by Anita Lombardo
Contributing Writer & Radio Show Manager
Much of what we know about the world around us is through hearing, watching, or reading the news. But what does it take to gather and publish a news piece? This question rarely comes to mind while reading a newspaper, especially in countries where press freedom is not often called into question. However, reporting facts and exposing personal opinions can come at the cost of one’s life.
According to the 2020 annual round-up of abusive treatment and violence against journalists released by Reporters Without Borders (RSF), 32% of journalist fatalities took place in war-stricken countries, such as Afghanistan, Pakistan and Iraq.
During 2020 alone, a total of 50 journalists were killed worldwide, according to the second part of the annual round-up published by the RSF.
The newly published data reveals that, compared to 2016, a significantly higher number of fatalities are taking place in countries considered “at peace”: the killings in Mexico, India, the Philippines and Honduras account for more than two thirds of 2020’s journalist deaths.
In spite of regional differences, the double digit number describing the loss of journalists in 2020 paints a gloomy picture of the capability of countries around the world to protect and uphold an inalienable human right: that of freedom of expression and speech.
“The world’s violence continues to be visited upon journalists. Some may think that journalists are just the victims of the risks of their profession, but journalists are increasingly targeted when they investigate or cover sensitive subjects. What is being attacked is the right to be informed, which is everyone’s right.”
What are then the sensitive subjects that cost tese 50 people their lives? According to the report, the most dangerous stories are investigations into local corruption or misuse of public funds and investigations into the activities of organised crime. Reporter Julio Valivia Rodriguez, who was found beheaded in the state of Veracruz, Mexico, covered the links between drug traffickers and politicians. Indian reporter Rakesh Singh, who had accused a local village chief of corruption in connection with local infrastructure projects, was burned alive in his home. Just to name a few instances of lethal violence against journalists.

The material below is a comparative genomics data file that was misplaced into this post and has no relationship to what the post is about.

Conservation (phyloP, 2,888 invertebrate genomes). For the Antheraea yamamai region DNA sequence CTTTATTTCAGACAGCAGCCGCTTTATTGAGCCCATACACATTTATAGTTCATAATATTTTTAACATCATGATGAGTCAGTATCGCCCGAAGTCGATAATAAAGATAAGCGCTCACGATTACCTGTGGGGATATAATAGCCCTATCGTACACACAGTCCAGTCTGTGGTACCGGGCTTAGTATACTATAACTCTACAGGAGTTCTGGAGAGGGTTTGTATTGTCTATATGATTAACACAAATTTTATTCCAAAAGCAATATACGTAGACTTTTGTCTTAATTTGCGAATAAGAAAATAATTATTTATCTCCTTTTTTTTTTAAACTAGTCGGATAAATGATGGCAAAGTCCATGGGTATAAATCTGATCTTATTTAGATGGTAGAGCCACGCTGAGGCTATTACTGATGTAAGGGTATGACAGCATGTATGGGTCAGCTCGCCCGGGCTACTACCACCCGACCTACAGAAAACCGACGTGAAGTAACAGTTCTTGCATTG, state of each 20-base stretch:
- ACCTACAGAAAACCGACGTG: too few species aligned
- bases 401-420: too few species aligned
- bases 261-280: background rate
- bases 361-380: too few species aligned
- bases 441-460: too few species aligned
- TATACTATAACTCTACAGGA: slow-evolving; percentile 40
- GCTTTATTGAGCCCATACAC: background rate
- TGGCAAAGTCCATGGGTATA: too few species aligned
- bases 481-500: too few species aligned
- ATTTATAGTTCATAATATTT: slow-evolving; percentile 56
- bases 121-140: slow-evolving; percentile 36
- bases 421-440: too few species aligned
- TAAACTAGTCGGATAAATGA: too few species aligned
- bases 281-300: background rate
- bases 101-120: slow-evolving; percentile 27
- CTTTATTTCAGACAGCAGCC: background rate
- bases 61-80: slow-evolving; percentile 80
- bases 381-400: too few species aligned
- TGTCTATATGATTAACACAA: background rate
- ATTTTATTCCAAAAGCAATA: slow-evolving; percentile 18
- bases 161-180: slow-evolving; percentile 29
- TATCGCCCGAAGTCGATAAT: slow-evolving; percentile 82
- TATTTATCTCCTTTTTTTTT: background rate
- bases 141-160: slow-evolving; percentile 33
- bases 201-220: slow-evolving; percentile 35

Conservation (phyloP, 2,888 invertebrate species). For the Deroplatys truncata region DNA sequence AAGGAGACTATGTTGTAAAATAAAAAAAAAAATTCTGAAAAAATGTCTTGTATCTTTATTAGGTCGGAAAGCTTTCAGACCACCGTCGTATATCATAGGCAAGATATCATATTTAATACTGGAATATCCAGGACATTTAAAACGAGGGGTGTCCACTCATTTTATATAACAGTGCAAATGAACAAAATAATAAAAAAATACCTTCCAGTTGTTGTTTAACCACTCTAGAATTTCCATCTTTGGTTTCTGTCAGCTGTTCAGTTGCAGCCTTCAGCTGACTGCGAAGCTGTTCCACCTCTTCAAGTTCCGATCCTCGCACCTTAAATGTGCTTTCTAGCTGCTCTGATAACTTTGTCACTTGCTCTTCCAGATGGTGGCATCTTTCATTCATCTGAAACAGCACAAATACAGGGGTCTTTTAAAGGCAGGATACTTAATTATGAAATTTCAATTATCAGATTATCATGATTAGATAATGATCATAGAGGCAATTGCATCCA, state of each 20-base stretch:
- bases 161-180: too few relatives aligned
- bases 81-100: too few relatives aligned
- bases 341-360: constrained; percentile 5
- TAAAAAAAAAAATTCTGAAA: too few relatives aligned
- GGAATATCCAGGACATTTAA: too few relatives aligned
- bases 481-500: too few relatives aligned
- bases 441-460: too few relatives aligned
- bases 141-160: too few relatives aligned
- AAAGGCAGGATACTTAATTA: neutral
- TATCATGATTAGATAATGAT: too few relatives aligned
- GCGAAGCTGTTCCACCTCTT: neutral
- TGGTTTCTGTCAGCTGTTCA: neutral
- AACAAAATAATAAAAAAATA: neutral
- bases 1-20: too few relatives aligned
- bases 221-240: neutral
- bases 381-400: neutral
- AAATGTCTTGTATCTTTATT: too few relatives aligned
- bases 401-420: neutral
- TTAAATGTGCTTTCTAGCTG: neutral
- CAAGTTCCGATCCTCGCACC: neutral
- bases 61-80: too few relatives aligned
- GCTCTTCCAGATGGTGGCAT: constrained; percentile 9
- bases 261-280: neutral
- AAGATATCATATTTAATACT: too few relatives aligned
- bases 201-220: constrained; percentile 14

Although they may not always be victims of such inhumane and extreme physical attacks, reporters often run the risk of being persecuted, harassed and criticised even in countries where the press is considered to enjoy relatively high freedom of speech. Only a few weeks ago, during the storming of the US Capitol by supporters of Donald Trump, several reporters were abused, threatened and saw their equipment stolen or damaged by the mob.
Several incidents involving journalists have also been reported in Belgium, which ranks 12th in the 2020 world press freedom index. Among the latest is the detention of Himad Messoudi, a journalist in a national public service broadcaster, RTBF. While filming a protest at a detention centre for migrants in June 2018, the police asked him to turn the camera off and shortly after they confiscated his equipment and arrested him and his four colleagues.